Parrots and Nightingales
Troubadour Quotations and the Development of European Poetry
472 pages | 6 x 9 | 9 illus.
Cloth 2013 | ISBN 978-0-8122-4525-7 | $79.95s | £52.00 | Add to cart
Ebook 2013 | ISBN 978-0-8122-0838-2 | $79.95s | £52.00 | About | Add to cart
A volume in the Middle Ages Series
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"Written with clarity, grace, and wit, Parrots and Nightingales is an important book that will illuminate our understanding of the troubadours, the art of quotation, and the transition from the Middle Ages to the Renaissance."—William Paden, Northwestern University
"Sarah Kay's work is erudite, fascinating, timely, and useful. Parrots and Nightingales will become an important point of reference for scholarship on medieval literatures."—Karla Mallette, University of Michigan
The love songs of Occitan troubadours inspired a rich body of courtly lyric by poets working in neighboring languages. For Sarah Kay, these poets were nightingales, composing verse that is recognizable yet original. But troubadour poetry also circulated across Europe in a form that is less well known but was more transformative. Writers outside Occitania quoted troubadour songs word for word in their original language, then commented upon these excerpts as linguistic or poetic examples, as guides to conduct, and even as sources of theological insight. If troubadours and their poetic imitators were nightingales, these quotation artists were parrots, and their practices of excerption and repetition brought about changes in poetic subjectivity that would deeply affect the European canon.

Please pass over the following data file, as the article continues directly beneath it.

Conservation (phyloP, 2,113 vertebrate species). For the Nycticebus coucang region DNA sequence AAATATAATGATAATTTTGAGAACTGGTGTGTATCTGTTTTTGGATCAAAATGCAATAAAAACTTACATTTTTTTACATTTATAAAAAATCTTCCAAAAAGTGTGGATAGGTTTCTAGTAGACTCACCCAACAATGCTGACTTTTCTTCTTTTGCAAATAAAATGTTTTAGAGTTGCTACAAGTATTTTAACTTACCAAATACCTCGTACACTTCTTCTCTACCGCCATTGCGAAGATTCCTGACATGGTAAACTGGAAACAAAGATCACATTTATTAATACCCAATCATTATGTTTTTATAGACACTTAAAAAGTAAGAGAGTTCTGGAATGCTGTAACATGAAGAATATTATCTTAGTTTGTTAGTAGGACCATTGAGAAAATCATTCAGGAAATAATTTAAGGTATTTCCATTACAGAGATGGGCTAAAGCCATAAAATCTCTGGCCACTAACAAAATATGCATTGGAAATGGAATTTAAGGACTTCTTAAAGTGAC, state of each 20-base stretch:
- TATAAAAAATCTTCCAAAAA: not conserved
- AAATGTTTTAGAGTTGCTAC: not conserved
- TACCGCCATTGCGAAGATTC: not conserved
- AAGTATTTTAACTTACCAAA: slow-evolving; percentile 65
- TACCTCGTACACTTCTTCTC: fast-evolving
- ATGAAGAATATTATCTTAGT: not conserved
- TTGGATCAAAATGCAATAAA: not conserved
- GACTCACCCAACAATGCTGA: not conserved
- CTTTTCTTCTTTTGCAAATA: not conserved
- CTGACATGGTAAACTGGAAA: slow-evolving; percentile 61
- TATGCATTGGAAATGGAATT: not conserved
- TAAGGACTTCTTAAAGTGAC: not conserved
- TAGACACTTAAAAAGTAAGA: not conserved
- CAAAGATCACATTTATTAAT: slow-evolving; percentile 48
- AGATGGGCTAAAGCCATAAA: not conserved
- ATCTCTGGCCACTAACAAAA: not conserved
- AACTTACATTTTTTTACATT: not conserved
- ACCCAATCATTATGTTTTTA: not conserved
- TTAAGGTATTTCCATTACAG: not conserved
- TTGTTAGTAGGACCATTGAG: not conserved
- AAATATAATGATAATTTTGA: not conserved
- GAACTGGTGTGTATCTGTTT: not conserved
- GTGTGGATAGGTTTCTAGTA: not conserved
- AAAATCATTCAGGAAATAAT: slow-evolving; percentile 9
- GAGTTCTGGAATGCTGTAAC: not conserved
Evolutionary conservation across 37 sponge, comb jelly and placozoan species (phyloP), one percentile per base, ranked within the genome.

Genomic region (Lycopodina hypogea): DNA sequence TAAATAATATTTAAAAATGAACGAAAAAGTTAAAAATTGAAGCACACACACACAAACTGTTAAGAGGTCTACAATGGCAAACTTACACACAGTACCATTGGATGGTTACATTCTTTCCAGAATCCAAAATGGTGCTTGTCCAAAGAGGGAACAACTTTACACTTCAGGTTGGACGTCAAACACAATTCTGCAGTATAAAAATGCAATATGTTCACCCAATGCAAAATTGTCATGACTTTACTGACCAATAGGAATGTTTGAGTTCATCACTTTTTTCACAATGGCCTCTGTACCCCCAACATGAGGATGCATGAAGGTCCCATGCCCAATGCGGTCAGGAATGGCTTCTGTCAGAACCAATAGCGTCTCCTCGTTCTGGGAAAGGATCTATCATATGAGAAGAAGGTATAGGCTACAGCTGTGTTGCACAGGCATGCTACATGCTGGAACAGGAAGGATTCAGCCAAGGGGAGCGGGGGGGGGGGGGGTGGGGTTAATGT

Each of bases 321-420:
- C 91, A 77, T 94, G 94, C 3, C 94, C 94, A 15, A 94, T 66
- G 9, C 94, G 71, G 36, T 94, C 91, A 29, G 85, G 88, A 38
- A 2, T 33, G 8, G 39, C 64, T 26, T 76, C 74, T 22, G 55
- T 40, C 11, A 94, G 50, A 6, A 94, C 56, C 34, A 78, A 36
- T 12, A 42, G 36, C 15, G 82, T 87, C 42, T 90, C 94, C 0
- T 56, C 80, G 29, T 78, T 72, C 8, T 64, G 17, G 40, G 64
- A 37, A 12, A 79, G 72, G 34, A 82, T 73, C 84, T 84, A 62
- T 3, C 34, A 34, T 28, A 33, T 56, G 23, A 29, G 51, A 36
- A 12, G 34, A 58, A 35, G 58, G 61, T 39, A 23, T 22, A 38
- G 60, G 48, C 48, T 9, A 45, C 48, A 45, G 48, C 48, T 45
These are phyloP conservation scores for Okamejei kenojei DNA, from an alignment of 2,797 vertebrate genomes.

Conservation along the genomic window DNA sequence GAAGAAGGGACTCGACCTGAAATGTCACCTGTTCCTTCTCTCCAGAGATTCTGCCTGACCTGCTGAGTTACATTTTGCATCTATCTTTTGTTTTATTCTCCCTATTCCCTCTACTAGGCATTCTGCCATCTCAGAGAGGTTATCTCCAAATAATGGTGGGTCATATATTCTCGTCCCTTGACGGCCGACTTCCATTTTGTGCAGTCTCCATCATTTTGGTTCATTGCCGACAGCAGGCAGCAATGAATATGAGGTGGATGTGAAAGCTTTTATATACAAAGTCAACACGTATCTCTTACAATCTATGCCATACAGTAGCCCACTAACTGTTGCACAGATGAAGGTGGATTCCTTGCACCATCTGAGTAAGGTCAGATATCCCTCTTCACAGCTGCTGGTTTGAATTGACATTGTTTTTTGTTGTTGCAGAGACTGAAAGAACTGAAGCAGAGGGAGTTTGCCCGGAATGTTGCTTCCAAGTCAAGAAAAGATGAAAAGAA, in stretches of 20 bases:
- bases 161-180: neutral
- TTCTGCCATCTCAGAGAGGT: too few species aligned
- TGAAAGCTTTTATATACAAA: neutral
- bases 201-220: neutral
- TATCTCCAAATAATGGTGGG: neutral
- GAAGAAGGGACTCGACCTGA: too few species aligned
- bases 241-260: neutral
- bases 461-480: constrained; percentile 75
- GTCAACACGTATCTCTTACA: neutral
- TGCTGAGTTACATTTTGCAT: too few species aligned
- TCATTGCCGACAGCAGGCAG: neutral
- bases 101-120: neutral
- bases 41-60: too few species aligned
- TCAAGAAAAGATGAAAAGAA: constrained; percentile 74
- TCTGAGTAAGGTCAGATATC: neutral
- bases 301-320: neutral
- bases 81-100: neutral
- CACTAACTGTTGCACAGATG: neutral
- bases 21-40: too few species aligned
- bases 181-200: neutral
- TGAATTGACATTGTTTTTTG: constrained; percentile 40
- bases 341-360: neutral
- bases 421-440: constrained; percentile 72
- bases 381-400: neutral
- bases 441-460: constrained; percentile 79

The first sustained study of the medieval tradition of troubadour quotation, Parrots and Nightingales examines texts produced along the arc of the northern Mediterranean—from Catalonia through southern France to northern Italy—through the thirteenth century and the first half of the fourteenth. Featuring extensive appendices of over a thousand troubadour passages that have been quoted or anthologized, Parrots and Nightingales traces how quotations influenced the works of grammarians, short story writers, biographers, encyclopedists, and not least, other poets including Dante and Petrarch. Kay explores the instability and fluidity of medieval textuality, revealing how the art of quotation affected the transmission of knowledge and transformed perceptions of desire from the "courtly love" of the Middle Ages to the more learned formulations that emerged in the Renaissance. Parrots and Nightingales deftly restores the medieval tradition of lyric quotation to visibility, persuasively arguing for its originality and influence as a literary strategy.
Sarah Kay is Professor of French at New York University and author of several books, including The Place of Thought: The Complexity of One in Late Medieval French Didactic Poetry, also available from the University of Pennsylvania Press.